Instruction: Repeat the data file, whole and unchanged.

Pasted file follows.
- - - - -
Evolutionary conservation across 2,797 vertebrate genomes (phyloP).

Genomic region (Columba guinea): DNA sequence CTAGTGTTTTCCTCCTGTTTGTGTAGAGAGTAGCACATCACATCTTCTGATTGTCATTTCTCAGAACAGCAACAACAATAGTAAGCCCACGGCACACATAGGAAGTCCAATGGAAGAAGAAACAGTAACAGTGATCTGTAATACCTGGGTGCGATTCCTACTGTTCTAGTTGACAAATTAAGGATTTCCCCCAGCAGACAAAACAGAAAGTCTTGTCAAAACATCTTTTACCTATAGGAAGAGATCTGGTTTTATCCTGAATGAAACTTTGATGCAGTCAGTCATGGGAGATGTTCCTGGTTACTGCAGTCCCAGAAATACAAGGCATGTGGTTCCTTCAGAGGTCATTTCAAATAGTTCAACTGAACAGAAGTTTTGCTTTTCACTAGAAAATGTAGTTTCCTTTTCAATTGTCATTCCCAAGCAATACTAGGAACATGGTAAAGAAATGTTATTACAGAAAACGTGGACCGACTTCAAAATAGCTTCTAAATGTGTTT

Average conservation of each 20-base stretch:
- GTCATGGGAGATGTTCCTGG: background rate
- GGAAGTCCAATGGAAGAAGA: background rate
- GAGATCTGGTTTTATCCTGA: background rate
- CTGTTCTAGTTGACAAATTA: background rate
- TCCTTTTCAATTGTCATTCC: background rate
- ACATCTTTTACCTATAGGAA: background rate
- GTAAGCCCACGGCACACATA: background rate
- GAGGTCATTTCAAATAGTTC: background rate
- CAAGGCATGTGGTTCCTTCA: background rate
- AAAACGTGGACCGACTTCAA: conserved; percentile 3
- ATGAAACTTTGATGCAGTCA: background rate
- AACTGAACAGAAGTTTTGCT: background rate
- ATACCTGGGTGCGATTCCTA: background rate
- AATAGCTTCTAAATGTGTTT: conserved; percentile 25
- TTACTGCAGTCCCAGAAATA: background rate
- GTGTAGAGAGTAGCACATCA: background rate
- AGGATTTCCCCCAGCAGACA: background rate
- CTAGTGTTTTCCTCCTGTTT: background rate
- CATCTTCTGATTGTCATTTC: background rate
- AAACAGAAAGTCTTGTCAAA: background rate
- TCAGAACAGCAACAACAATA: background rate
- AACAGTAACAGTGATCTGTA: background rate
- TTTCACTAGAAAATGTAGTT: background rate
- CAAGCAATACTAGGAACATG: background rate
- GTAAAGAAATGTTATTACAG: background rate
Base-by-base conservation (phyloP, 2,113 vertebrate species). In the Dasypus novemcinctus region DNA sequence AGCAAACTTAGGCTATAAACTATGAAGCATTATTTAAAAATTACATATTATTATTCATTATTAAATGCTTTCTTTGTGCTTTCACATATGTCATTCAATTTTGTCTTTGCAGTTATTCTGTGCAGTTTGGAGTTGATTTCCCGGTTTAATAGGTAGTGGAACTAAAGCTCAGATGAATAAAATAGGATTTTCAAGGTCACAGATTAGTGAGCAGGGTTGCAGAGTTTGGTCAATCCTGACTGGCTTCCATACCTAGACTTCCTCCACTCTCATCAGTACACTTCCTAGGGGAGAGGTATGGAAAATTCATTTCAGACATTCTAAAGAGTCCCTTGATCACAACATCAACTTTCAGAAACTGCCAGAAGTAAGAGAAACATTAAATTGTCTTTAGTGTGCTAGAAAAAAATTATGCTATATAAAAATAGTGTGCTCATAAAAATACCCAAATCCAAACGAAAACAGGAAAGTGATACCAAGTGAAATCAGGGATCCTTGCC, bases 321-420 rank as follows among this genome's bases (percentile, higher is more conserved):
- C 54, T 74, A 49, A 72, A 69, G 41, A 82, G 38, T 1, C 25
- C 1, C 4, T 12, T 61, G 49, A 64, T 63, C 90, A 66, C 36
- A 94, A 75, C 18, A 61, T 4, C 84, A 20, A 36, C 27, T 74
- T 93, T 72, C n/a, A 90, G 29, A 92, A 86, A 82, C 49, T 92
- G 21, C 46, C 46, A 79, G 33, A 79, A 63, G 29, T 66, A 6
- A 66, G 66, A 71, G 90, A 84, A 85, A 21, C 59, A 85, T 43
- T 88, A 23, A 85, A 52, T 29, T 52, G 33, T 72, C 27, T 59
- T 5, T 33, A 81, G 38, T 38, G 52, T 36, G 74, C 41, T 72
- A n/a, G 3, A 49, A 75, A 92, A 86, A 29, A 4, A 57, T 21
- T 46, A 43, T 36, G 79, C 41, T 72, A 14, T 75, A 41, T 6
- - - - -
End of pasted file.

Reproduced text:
Evolutionary conservation across 2,797 vertebrate genomes (phyloP).

Genomic region (Columba guinea): DNA sequence CTAGTGTTTTCCTCCTGTTTGTGTAGAGAGTAGCACATCACATCTTCTGATTGTCATTTCTCAGAACAGCAACAACAATAGTAAGCCCACGGCACACATAGGAAGTCCAATGGAAGAAGAAACAGTAACAGTGATCTGTAATACCTGGGTGCGATTCCTACTGTTCTAGTTGACAAATTAAGGATTTCCCCCAGCAGACAAAACAGAAAGTCTTGTCAAAACATCTTTTACCTATAGGAAGAGATCTGGTTTTATCCTGAATGAAACTTTGATGCAGTCAGTCATGGGAGATGTTCCTGGTTACTGCAGTCCCAGAAATACAAGGCATGTGGTTCCTTCAGAGGTCATTTCAAATAGTTCAACTGAACAGAAGTTTTGCTTTTCACTAGAAAATGTAGTTTCCTTTTCAATTGTCATTCCCAAGCAATACTAGGAACATGGTAAAGAAATGTTATTACAGAAAACGTGGACCGACTTCAAAATAGCTTCTAAATGTGTTT

Average conservation of each 20-base stretch:
- GTCATGGGAGATGTTCCTGG: background rate
- GGAAGTCCAATGGAAGAAGA: background rate
- GAGATCTGGTTTTATCCTGA: background rate
- CTGTTCTAGTTGACAAATTA: background rate
- TCCTTTTCAATTGTCATTCC: background rate
- ACATCTTTTACCTATAGGAA: background rate
- GTAAGCCCACGGCACACATA: background rate
- GAGGTCATTTCAAATAGTTC: background rate
- CAAGGCATGTGGTTCCTTCA: background rate
- AAAACGTGGACCGACTTCAA: conserved; percentile 3
- ATGAAACTTTGATGCAGTCA: background rate
- AACTGAACAGAAGTTTTGCT: background rate
- ATACCTGGGTGCGATTCCTA: background rate
- AATAGCTTCTAAATGTGTTT: conserved; percentile 25
- TTACTGCAGTCCCAGAAATA: background rate
- GTGTAGAGAGTAGCACATCA: background rate
- AGGATTTCCCCCAGCAGACA: background rate
- CTAGTGTTTTCCTCCTGTTT: background rate
- CATCTTCTGATTGTCATTTC: background rate
- AAACAGAAAGTCTTGTCAAA: background rate
- TCAGAACAGCAACAACAATA: background rate
- AACAGTAACAGTGATCTGTA: background rate
- TTTCACTAGAAAATGTAGTT: background rate
- CAAGCAATACTAGGAACATG: background rate
- GTAAAGAAATGTTATTACAG: background rate
Base-by-base conservation (phyloP, 2,113 vertebrate species). In the Dasypus novemcinctus region DNA sequence AGCAAACTTAGGCTATAAACTATGAAGCATTATTTAAAAATTACATATTATTATTCATTATTAAATGCTTTCTTTGTGCTTTCACATATGTCATTCAATTTTGTCTTTGCAGTTATTCTGTGCAGTTTGGAGTTGATTTCCCGGTTTAATAGGTAGTGGAACTAAAGCTCAGATGAATAAAATAGGATTTTCAAGGTCACAGATTAGTGAGCAGGGTTGCAGAGTTTGGTCAATCCTGACTGGCTTCCATACCTAGACTTCCTCCACTCTCATCAGTACACTTCCTAGGGGAGAGGTATGGAAAATTCATTTCAGACATTCTAAAGAGTCCCTTGATCACAACATCAACTTTCAGAAACTGCCAGAAGTAAGAGAAACATTAAATTGTCTTTAGTGTGCTAGAAAAAAATTATGCTATATAAAAATAGTGTGCTCATAAAAATACCCAAATCCAAACGAAAACAGGAAAGTGATACCAAGTGAAATCAGGGATCCTTGCC, bases 321-420 rank as follows among this genome's bases (percentile, higher is more conserved):
- C 54, T 74, A 49, A 72, A 69, G 41, A 82, G 38, T 1, C 25
- C 1, C 4, T 12, T 61, G 49, A 64, T 63, C 90, A 66, C 36
- A 94, A 75, C 18, A 61, T 4, C 84, A 20, A 36, C 27, T 74
- T 93, T 72, C n/a, A 90, G 29, A 92, A 86, A 82, C 49, T 92
- G 21, C 46, C 46, A 79, G 33, A 79, A 63, G 29, T 66, A 6
- A 66, G 66, A 71, G 90, A 84, A 85, A 21, C 59, A 85, T 43
- T 88, A 23, A 85, A 52, T 29, T 52, G 33, T 72, C 27, T 59
- T 5, T 33, A 81, G 38, T 38, G 52, T 36, G 74, C 41, T 72
- A n/a, G 3, A 49, A 75, A 92, A 86, A 29, A 4, A 57, T 21
- T 46, A 43, T 36, G 79, C 41, T 72, A 14, T 75, A 41, T 6